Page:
Tottenham v Arsenal: Sol Campbell comes across as tortured and complex in his biography

Former England defender’s biography reveals a man who wanted to be loved but also needed space

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The Independent Football

It begins with abuse and ends in abuse. In between there are many triumphs, cups lifted, honours gathered but it keeps coming back to the dark side.

Sol Campbell is one of the best England defenders of modern times, a colossus for numerous clubs and 73 times for his country, yet on the evidence of his biography, a clunky, David Peace-wannabe but still a compelling read, he has departed the game with more painful memories than good ones, left it with a sense that football has not appreciated him as he feels due.

At times there is a desire to shout “snap out of it, man”, enjoy what you have, what you achieved, against the odds of a tough childhood. But that temptation, once the game’s lingua franca – get on with it, stand tall, it’s a man’s game – needs to be resisted.

This authorised telling of Campbell’s life is not one of the great sports books, the writing lapses too often into cliché for that: there are upset applecarts, time often stands still – except when the clock is ticking. However, it is still a story told well enough to fascinate.

There is the occasional tale to lighten the mood; Gary Lineker hiding in the bushes to avoid a run and David Ginola’s half-time habit of a sneaky fag in the toilets followed by an espresso. These are brief football yarns in the story of a man who never seemed to sit comfortably in the dressing room; on the pitch yes, off it no.

The contrast between the on-field giant and the off-field man, tortured by a need to be appreciated, suffering occasional bouts of depression, searching for a father figure and desiring to be part of a family – in the footballing and the personal sense – yet simultaneously to be left alone, is intense.

Here is a complex character, one who had the qualities to lead but who often appears to be searching for someone to help lead him.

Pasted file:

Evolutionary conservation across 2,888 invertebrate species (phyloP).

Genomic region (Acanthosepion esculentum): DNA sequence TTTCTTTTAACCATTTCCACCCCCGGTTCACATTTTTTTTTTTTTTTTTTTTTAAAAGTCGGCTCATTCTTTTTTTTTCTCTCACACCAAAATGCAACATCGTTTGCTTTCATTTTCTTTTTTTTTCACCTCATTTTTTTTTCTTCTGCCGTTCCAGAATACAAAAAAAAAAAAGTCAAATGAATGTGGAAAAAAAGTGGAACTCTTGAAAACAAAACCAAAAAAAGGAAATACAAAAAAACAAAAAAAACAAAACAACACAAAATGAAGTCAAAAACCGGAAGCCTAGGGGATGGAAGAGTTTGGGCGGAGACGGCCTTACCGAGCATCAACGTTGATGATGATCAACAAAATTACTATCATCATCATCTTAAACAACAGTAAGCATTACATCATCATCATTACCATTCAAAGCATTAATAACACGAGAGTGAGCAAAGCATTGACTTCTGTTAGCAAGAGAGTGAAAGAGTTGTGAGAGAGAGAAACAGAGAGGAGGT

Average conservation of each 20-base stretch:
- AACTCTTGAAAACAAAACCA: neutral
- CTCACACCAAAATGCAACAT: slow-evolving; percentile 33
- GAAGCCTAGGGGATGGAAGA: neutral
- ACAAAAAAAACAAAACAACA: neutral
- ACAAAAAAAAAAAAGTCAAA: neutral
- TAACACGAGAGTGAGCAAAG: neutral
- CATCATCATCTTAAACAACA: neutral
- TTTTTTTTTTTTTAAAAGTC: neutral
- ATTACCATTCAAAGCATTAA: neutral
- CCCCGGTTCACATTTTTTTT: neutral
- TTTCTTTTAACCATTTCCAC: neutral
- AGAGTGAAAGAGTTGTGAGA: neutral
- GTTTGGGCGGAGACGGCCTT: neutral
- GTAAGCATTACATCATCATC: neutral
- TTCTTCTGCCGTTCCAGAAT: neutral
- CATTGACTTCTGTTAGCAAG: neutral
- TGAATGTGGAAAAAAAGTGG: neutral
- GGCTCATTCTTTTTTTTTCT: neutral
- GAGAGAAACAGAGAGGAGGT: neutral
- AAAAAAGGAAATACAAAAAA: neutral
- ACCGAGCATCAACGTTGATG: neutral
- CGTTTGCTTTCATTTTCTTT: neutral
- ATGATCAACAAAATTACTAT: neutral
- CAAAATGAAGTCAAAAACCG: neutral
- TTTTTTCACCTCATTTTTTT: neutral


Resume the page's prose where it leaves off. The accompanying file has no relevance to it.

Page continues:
When he signed for Arsenal in 2001, following late-night meetings at David Dein’s house, Dein suggested: “I felt fatherly to him.” “Come to us and you will be part of our family,” tempted Dein. That is what Campbell wanted and did not believe he was getting from Tottenham: “They never said ‘We love you and want to build a team around you’.”

There is a neediness to Campbell that surfaces throughout his career. At times there are moments of paranoia. After a charge for allegedly assaulting a Derby steward in 1998 was dropped, Campbell wondered whether a lack of support over the incident from his club held a deeper, less honest purpose. “Were Spurs trying to get some leverage over me in order to force me to sign a new contract?”

The two most interesting sections in the book are his often lonely childhood and his troubled relationship with his father, omnipresent yet distant, occasionally brutal and always uninterested in his youngest son; and the night in 2006  Campbell could not face going out for the second half of a game against West Ham and fled the country.

They are linked. His father had not long died and the loner had never felt more alone, a fog of depression engulfing him. Thierry Henry describes Campbell sitting in the dressing room with his boots off saying he couldn’t go out again. “Can’t isn’t something Sol Campbell says,” remembers Henry.

In the book’s afterword, Campbell writes that he “forgives” his father. He writes too that he “forgives” his family. The afternoons on his own in the family home produced a shy boy. Shy boys become shy men and only the shy can appreciate its occasionally crippling nature.

It makes Campbell’s willingness to stand out from the crowd rather than seek its anonymity all the more admirable. That too many hide within it, happy to go with the flow, is part of the reason he suffered so much abuse in the sport. This is the way it is, they say with a shrug.

Campbell received barbaric abuse from Tottenham’s supporters, racist abuse from Sunderland fans and others. Then there was the homophobic abuse. Has any player had to experience such a level of abuse, occasionally tipping into the criminal, for such a prolonged period of time?

It is a painful reminder to the game – a simple game surrounded by a complex swirl of societal issues – of its faults, and its failure to deal with them, from a player who graced it and should be aware of his own worth rather than having to be repeatedly reminded.

Sol Campbell, The Authorised Biography by Simon Astaire; Published by Spellbinding Media